We all want to live in our homes safely, independently and comfortably. For the 40 million Americans living with disabilities, this often requires some remodeling to ensure living spaces are truly barrier free.
This is a great opportunity to talk about universal design – a space-planning and construction practice that promotes accessibility for all without sacrificing visual appeal, function and style. Whether we wrangle a baby stroller, care for an elderly parent at home, or maneuver our own wheelchair, we can all appreciate zero-step entries and wider doorways. This one example is universal design in a nutshell – a smart, user-friendly design practice that benefits everyone.
Universal design is inclusive, regardless of age or ability, and homes that apply universal design concepts reduce frustrating physical barriers that are restrictive and can pose serious safety risks.
The National Association of Home Builders offers the following universal design tips to make our homes safer, more comfortable and accessible for people of all abilities:
- No-step entry into the home, and into the main rooms within, using ramps or chair lifts.
- One-story living where the kitchen, master bedroom and bath are located on the first floor.
- Wider doorways with a 36-inch opening so wheelchairs can easily maneuver.
- Wider hallways with a breadth of 36 to 42 inches for ease of mobility.
- Extra floor space to improve flow and provide ample room for wheelchair turns.
- Good lighting benefits everyone, but especially the visually impaired.
- Lever door handles and rocker light switches are convenient for all and essential for people with poor hand strength.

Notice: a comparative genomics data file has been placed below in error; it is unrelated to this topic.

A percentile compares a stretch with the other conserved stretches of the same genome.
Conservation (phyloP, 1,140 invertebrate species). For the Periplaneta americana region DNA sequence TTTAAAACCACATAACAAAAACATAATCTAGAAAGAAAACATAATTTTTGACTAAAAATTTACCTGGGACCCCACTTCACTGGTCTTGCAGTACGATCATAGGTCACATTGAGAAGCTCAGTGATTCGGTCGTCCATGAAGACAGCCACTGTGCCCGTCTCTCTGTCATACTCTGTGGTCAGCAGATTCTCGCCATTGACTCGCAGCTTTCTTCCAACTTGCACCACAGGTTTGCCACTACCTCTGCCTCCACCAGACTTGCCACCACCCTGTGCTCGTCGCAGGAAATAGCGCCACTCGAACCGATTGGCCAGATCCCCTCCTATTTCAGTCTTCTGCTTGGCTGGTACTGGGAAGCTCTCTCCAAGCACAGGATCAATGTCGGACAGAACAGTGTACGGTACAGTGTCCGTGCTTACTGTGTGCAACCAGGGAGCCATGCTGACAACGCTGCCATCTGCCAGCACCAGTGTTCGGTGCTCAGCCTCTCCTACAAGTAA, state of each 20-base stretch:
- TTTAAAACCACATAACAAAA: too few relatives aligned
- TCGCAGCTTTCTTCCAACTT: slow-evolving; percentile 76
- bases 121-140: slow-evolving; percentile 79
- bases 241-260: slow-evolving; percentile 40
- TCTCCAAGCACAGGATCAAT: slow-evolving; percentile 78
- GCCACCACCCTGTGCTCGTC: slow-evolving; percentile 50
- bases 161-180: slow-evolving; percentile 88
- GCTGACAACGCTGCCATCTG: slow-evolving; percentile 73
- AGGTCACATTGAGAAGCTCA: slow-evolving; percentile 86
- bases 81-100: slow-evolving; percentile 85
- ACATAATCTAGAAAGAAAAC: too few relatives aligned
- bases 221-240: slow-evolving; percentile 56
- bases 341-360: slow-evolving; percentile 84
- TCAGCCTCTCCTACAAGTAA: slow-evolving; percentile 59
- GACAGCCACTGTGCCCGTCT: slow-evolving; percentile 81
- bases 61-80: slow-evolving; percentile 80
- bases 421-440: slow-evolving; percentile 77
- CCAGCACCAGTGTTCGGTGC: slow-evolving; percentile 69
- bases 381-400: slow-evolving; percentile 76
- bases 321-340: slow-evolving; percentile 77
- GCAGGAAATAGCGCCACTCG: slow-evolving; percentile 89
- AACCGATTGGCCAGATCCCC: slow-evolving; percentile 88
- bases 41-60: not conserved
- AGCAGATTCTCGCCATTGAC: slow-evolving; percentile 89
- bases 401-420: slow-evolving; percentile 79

- Floors and bathtubs with non-slip surfaces help everyone stay safe.
- Handrails on steps and grab bars in bathrooms are smart safety measures.
- Door thresholds flush with the floor make it easy for wheelchairs to pass through and eliminate potential tripping hazards.
In addition to the NAHB accessibility features listed above, the team at HighCraft Builders also recommends:
- Hand-held shower heads and curbless showers with built-in benches to facilitate independent self-care for those using walkers and wheelchairs.
- Single-lever or touch-sensitive faucets in the kitchen and bath are simple, elegant and particularly helpful for anyone with limited use of their hands.
- Wider pathways leading to the home, and used throughout landscaping, provide safer entry and exit options, and encourage spending more time in the outdoors.
- Low-maintenance exteriors require less upkeep and repair – tasks that can be especially difficult for people living with disabilities.
- Open floor plans in the kitchen, living room and dining areas improve flow and promote mobility.
- Roomy main-level master suites offer larger bedrooms, generous closets and spacious bathrooms in a living space where we spend a lot of time.
- Floating sinks and vanities in the bathroom look stylish and accommodate wheelchairs.
- Pull-out drawers in kitchen and bathroom cabinets, and refrigerators with bottom-drawer freezers, make it easier to access items.